Why the surge in showing off your Champagne? New found wealth and the extravagance of popping the cork. With champagne deemed one of the most regulated and exclusive wine regions, the price tag has always been high and with a breakthrough of many young social climbers with deep pockets,  the way to prove it was through what they drank. While the middle and lower class started to crowd around ‘Coolers’, the upper class separated themselves with their effervescent quality. Unfortunately the stock market crash of 1987 put an end to the luxuries of sparkling wine and these indulgences were soon backed off to a simmer in the market.

As the 1970s was the opening act, the 1980s brought the main show for Beaujolais Nouveau. These 100% Gamay wines with a turn-around time of only a few weeks were all the rage, with wine lovers hosting decadent parties to celebrate the latest vintage to hit the shelves. On the third Thursday in November each year, soon after the French grape harvest, parties to celebrate these innovative, carbonic maceration wines were held with no expenses spared. The marketing for these wines were in full bloom, down to the delivery time of wines to the stores with a minute past midnight being the exact moment consumers could purchase them.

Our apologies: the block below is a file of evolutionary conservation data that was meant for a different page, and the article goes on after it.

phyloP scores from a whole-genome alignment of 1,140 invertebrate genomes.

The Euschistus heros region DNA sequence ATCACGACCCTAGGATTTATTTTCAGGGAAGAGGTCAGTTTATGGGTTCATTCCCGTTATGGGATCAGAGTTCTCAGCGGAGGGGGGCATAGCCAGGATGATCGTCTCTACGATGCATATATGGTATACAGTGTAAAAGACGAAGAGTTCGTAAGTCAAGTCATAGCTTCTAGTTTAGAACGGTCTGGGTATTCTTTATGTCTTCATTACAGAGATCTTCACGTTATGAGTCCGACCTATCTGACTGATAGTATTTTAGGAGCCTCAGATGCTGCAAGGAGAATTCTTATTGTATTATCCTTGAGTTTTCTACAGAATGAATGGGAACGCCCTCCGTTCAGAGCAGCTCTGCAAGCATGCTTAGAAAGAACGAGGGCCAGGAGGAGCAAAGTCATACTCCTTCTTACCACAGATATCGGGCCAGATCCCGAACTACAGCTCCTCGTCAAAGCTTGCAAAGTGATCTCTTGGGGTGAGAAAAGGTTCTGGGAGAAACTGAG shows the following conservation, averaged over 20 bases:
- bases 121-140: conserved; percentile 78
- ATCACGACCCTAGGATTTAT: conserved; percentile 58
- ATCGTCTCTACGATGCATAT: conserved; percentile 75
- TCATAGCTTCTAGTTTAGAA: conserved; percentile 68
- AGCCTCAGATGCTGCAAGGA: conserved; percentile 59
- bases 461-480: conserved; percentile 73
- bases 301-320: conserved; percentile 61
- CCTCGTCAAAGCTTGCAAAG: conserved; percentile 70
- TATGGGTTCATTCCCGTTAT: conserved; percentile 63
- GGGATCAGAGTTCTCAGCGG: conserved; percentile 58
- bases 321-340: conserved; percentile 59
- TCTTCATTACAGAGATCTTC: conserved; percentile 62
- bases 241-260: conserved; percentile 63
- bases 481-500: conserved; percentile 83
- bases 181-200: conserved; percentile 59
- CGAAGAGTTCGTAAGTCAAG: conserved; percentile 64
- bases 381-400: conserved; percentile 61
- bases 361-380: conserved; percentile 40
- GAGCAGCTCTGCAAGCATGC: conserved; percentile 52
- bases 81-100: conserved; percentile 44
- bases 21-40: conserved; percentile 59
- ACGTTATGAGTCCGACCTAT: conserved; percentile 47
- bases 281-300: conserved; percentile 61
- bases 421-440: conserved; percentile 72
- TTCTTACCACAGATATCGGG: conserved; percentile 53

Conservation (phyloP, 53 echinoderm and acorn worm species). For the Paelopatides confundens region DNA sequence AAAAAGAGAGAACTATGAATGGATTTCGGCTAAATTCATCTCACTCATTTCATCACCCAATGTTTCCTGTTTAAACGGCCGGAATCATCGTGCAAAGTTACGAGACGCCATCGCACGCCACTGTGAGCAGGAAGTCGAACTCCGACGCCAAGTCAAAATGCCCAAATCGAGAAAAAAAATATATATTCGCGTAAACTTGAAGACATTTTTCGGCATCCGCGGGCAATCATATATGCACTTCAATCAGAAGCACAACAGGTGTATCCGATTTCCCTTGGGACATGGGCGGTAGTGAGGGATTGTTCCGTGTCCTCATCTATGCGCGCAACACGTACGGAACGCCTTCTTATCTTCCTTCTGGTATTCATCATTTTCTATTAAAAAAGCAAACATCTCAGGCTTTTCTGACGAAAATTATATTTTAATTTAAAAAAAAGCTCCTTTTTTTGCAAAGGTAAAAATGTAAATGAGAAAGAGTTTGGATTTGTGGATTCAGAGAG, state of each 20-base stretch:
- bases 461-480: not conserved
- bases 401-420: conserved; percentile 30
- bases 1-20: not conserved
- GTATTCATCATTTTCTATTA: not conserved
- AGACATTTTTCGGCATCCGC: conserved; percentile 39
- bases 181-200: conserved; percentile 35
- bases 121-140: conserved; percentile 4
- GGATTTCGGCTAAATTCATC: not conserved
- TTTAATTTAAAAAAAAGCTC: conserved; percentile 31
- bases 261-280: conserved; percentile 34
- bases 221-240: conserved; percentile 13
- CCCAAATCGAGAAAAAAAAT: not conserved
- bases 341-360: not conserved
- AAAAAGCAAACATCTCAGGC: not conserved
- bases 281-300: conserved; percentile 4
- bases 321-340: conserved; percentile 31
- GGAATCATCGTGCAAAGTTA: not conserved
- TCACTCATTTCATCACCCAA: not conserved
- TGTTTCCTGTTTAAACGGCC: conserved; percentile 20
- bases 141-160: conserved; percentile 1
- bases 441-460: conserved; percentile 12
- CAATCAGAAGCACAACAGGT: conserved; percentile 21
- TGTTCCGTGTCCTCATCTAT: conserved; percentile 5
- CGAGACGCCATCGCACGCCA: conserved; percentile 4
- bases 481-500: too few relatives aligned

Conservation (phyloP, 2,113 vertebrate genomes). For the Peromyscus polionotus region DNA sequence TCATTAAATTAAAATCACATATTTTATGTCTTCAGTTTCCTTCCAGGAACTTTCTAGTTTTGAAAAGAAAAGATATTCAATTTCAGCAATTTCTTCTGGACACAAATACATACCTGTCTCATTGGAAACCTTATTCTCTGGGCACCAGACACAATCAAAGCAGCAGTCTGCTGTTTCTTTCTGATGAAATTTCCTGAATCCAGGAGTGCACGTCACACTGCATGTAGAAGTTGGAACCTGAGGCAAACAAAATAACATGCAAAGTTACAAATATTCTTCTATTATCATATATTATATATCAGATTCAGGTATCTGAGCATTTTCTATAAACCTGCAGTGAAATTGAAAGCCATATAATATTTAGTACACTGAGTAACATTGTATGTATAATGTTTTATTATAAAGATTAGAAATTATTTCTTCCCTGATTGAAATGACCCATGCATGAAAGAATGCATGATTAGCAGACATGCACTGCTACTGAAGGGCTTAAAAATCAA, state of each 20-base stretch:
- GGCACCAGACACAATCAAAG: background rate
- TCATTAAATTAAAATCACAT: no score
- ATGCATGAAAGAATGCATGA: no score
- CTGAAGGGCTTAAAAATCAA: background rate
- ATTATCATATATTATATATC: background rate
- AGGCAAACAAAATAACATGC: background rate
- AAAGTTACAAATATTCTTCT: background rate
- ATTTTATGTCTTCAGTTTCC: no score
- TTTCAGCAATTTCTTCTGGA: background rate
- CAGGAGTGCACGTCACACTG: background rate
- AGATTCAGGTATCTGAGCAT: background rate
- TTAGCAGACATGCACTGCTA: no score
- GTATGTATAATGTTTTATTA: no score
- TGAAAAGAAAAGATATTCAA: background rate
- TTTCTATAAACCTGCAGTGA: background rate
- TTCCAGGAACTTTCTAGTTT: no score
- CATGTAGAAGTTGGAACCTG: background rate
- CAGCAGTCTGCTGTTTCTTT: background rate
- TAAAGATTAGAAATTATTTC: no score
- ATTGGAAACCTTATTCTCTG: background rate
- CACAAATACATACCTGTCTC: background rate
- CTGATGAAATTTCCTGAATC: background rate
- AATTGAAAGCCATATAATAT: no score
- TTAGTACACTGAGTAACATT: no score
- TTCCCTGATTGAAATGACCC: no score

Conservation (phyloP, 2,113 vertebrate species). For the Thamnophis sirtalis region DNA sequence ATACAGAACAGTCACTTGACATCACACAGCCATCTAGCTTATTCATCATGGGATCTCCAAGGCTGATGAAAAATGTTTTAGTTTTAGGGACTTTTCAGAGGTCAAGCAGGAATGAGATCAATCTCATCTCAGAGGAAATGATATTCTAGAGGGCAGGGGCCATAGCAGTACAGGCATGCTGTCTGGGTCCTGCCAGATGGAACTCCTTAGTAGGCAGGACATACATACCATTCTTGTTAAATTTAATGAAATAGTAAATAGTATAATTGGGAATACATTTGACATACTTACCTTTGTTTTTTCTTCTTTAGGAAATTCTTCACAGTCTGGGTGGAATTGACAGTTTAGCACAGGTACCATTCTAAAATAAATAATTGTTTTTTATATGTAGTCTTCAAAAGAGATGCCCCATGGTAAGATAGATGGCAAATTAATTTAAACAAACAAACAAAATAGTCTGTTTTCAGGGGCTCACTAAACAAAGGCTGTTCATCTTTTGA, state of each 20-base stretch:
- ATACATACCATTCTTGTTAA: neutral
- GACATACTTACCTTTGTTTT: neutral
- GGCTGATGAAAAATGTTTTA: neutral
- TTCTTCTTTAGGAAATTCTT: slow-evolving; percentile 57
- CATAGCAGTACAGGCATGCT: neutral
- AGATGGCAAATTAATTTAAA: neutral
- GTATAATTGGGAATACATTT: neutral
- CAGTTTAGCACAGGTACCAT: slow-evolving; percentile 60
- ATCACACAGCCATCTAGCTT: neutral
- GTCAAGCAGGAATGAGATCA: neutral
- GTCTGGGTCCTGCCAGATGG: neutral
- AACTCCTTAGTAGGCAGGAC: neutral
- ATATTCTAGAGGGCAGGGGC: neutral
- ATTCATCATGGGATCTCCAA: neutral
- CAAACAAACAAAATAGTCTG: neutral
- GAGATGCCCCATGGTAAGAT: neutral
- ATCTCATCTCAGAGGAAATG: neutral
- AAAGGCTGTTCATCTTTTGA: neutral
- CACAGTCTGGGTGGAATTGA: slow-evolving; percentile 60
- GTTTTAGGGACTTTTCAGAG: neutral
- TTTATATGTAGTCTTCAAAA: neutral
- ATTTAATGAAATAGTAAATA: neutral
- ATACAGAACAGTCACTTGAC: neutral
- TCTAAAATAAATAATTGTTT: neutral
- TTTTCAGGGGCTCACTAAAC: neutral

Hype around new wines rarely lasts long though, especially for wines that do not live up to the delicately fine nature of all other French wines. Unfortunately, as the Nouveau wines of Beaujolais continued to decline in favour it took with it the whole region of Beaujolais. The crus of the region continued to struggle with sales and reputation for the decades following.


To be selling cases by the thousands and millions is something to note, with German wines of Riesling, Gewürztraminer, and Zinfadel flying out cellar doors.

Events to Note

1982 - Robert Parker Wine Advocate came to fruition and deemed a highly reliable source with his 100-point rating system for wine.


In Favour: ABC (Anything But Chardonnay), Merlot, Sauvignon Blanc, Critter wines
Out of Favour: Chardonnay, Merlot

Even with the new concepts brought from France, American Chardonnay did not last long through the 1990s, with consumer palates favouring lighter whites and red wines. Unfortunately it took a few moments for the vineyards to note this as the incredible amounts of chardonnay plantings caused an uptake of the acronym A.B.C. meaning Anything But Chardonnay (but all are happy with those plantings now as Californian Chardonnay is now a top tier wine of the industry). Sauvignon Blanc overtook Chardonnay this decade, with the lighter palate and being easier to drink. New Zealand in particular appeared on the market with their delicious Marlborough Sauvignon Blancs.